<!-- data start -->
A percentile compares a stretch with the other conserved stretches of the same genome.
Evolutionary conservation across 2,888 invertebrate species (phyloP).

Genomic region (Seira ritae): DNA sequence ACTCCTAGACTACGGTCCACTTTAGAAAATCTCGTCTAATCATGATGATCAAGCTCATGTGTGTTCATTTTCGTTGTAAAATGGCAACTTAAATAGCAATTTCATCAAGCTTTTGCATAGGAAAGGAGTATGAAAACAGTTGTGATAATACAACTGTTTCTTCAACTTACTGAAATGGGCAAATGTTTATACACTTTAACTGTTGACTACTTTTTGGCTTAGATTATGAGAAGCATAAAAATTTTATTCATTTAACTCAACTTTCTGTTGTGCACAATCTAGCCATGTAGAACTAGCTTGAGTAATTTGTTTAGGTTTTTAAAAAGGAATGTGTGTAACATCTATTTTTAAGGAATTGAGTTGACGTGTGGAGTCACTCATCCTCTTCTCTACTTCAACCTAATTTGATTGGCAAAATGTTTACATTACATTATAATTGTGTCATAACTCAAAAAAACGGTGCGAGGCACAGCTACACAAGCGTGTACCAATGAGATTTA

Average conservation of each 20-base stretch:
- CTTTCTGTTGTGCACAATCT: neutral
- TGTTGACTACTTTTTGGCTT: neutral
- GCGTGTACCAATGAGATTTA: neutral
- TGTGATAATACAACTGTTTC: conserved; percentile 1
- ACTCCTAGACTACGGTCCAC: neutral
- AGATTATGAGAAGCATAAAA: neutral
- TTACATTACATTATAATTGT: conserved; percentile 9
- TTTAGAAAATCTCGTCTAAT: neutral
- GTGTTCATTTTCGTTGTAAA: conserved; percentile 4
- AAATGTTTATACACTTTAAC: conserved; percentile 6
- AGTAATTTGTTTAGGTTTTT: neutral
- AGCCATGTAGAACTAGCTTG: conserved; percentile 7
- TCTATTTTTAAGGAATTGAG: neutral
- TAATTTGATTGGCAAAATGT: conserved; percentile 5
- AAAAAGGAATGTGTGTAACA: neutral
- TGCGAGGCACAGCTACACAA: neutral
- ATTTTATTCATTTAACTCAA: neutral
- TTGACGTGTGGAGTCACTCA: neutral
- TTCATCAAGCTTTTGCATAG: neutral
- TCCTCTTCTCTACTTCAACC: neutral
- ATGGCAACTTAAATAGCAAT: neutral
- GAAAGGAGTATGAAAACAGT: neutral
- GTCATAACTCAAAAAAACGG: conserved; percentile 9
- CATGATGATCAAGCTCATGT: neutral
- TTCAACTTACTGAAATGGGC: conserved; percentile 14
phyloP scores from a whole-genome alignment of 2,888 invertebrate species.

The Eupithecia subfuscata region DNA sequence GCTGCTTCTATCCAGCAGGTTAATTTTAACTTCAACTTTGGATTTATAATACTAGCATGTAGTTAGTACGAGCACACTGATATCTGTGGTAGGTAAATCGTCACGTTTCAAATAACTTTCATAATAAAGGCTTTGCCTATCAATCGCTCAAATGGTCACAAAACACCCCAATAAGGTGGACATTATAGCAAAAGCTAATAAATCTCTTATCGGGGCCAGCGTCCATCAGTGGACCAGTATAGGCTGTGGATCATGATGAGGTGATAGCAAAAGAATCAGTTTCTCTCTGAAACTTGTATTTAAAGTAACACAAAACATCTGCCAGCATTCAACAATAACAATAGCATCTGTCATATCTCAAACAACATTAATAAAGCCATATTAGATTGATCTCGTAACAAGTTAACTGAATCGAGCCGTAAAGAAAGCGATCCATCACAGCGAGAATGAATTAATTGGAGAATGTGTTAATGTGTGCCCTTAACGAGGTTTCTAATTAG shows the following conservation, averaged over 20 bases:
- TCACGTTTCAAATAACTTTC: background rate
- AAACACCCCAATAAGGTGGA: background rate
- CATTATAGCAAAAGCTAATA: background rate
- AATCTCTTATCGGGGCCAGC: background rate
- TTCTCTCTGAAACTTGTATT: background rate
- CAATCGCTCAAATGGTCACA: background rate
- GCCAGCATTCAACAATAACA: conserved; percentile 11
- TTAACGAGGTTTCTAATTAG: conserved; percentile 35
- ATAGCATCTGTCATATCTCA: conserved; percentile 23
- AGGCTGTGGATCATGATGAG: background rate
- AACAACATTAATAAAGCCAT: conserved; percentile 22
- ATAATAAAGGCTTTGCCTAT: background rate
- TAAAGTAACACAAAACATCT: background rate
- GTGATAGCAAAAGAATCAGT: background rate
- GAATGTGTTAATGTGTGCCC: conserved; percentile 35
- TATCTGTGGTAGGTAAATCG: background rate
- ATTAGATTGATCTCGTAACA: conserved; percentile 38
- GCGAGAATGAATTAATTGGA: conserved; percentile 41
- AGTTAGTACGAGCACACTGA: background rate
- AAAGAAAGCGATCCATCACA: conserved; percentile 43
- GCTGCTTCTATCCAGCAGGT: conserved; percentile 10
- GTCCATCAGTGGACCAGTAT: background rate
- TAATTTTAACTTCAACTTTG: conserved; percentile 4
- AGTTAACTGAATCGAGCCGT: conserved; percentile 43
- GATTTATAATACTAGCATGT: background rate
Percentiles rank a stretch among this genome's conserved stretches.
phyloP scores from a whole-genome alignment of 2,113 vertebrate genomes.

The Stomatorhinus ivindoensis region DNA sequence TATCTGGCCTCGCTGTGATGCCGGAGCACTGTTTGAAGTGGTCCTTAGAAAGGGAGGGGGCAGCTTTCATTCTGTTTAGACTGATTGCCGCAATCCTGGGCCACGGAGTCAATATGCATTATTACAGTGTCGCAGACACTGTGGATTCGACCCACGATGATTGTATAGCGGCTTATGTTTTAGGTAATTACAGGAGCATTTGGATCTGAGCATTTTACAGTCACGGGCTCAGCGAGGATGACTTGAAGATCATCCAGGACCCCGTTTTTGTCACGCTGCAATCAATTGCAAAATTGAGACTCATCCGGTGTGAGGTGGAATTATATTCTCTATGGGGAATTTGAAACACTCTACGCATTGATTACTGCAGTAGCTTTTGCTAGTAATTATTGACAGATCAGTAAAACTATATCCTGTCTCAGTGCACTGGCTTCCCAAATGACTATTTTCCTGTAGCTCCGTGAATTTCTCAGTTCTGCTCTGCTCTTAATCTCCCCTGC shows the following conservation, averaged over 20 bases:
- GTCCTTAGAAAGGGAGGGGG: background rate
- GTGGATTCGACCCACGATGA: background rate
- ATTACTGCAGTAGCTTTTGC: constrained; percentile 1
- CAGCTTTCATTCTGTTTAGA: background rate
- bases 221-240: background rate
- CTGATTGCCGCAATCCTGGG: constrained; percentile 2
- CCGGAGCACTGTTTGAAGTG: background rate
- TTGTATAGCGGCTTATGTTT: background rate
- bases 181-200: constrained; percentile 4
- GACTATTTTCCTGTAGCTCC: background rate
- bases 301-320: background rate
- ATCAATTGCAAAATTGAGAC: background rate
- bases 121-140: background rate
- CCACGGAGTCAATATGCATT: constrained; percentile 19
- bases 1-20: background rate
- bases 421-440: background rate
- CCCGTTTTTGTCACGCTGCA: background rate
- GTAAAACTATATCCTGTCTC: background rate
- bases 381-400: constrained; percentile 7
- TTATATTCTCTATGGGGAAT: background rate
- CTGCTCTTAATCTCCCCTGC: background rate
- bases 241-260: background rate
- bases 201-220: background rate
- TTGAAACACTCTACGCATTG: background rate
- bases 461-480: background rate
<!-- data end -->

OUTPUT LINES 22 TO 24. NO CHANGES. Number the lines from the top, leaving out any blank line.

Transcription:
- TTGACGTGTGGAGTCACTCA: neutral
- TTCATCAAGCTTTTGCATAG: neutral
- TCCTCTTCTCTACTTCAACC: neutral